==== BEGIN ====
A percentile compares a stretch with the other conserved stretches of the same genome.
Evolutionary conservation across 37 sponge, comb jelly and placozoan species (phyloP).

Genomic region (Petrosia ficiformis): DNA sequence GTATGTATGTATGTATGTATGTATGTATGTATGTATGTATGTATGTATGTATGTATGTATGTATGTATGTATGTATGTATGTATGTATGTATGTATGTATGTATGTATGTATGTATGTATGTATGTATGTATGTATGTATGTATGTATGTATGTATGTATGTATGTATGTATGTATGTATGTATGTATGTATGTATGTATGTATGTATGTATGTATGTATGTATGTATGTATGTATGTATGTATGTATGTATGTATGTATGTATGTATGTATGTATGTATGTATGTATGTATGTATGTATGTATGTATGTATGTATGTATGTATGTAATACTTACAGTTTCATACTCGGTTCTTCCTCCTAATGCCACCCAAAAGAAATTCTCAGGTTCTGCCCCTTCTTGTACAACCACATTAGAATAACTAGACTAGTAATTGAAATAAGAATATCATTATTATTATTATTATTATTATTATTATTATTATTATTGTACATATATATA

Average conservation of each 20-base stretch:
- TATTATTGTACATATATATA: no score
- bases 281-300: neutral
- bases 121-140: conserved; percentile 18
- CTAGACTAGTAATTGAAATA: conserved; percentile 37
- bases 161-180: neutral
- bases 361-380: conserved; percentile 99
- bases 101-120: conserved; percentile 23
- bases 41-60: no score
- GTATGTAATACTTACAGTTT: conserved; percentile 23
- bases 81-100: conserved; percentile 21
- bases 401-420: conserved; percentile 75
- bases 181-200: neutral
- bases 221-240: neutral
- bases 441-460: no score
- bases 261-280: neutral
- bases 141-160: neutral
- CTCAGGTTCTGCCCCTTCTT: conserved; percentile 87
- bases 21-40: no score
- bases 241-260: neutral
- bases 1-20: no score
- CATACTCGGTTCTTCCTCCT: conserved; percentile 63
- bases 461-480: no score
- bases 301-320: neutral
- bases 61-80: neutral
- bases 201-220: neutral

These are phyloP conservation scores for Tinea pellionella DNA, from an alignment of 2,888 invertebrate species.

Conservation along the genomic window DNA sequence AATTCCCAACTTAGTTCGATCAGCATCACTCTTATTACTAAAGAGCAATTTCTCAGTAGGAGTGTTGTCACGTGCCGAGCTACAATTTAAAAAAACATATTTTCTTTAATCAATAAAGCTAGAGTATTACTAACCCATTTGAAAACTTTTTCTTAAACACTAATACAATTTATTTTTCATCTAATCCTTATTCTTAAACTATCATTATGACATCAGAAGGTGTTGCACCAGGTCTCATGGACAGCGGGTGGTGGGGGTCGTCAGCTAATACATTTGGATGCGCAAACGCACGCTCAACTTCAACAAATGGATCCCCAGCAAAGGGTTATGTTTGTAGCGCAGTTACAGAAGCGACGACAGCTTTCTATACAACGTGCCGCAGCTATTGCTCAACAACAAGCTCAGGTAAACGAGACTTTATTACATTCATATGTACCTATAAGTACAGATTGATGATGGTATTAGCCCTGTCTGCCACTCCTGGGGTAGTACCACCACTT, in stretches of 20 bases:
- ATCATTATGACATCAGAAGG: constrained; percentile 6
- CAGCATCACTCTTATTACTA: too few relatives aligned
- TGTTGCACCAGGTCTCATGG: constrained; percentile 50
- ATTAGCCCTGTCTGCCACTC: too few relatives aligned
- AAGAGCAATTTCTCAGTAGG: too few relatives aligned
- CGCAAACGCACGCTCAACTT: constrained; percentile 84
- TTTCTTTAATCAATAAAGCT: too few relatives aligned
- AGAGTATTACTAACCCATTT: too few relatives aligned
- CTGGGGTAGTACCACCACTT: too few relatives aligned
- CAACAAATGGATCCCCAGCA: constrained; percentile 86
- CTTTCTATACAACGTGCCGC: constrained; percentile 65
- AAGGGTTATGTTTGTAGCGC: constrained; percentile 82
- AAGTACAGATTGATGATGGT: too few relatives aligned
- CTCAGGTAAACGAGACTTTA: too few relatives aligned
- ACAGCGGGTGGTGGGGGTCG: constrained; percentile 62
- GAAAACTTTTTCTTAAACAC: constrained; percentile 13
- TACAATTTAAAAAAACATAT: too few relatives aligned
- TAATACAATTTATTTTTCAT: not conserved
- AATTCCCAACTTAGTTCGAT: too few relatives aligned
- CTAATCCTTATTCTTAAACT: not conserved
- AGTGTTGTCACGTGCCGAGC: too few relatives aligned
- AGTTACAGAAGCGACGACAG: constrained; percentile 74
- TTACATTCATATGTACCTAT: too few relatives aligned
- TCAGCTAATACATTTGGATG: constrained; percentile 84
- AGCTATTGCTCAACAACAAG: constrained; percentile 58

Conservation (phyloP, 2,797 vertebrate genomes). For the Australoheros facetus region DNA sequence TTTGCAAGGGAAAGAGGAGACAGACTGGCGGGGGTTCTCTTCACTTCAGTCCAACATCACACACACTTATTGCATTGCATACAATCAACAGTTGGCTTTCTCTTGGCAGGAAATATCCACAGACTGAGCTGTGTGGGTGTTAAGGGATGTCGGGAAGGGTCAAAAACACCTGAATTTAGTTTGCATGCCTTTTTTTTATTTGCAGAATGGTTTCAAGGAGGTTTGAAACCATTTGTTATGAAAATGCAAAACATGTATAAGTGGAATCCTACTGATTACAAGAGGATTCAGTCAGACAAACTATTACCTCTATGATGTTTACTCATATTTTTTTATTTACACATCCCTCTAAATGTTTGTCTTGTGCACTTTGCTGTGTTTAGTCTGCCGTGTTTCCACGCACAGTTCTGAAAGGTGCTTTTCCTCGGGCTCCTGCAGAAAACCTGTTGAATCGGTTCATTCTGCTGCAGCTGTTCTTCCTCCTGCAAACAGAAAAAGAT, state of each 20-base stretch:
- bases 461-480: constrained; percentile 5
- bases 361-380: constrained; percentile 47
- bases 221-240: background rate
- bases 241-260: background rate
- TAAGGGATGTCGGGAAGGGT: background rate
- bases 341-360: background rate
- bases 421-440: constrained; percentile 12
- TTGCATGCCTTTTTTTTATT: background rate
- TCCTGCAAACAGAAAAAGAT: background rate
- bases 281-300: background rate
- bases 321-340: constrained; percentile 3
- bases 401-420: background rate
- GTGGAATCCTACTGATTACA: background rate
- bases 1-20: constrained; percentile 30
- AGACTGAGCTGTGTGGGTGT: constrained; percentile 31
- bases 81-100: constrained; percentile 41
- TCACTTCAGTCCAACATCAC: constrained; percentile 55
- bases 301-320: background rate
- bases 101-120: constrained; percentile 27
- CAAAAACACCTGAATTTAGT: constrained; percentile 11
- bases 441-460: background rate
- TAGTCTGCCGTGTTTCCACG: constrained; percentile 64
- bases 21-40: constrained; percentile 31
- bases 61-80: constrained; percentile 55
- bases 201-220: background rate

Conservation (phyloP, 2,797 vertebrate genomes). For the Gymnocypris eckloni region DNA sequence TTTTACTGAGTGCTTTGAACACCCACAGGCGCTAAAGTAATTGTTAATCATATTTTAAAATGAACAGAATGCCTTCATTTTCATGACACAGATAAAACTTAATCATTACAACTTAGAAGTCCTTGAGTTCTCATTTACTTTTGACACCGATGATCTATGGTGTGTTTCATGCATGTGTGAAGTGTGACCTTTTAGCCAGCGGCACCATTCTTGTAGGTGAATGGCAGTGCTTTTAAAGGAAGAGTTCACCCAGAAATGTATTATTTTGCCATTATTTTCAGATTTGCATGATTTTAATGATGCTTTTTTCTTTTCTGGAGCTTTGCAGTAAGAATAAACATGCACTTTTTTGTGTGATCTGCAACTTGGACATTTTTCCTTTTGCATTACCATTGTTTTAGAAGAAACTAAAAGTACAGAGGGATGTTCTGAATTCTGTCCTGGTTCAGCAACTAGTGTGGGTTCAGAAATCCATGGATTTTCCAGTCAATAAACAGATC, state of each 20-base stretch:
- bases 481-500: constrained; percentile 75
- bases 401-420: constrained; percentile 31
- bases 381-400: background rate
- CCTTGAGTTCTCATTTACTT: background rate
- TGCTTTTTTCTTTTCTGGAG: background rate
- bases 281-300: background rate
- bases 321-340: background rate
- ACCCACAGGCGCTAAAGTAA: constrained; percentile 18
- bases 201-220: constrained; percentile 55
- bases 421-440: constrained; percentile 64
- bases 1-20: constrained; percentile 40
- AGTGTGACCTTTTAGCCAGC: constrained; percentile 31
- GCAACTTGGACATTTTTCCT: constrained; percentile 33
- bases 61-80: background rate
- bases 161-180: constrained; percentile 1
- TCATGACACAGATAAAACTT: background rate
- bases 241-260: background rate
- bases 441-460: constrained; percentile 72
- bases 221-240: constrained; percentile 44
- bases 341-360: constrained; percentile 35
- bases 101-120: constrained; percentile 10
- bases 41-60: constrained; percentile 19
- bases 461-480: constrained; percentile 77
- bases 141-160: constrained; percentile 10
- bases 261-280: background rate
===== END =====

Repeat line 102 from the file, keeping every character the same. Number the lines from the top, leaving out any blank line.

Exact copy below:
- bases 221-240: constrained; percentile 44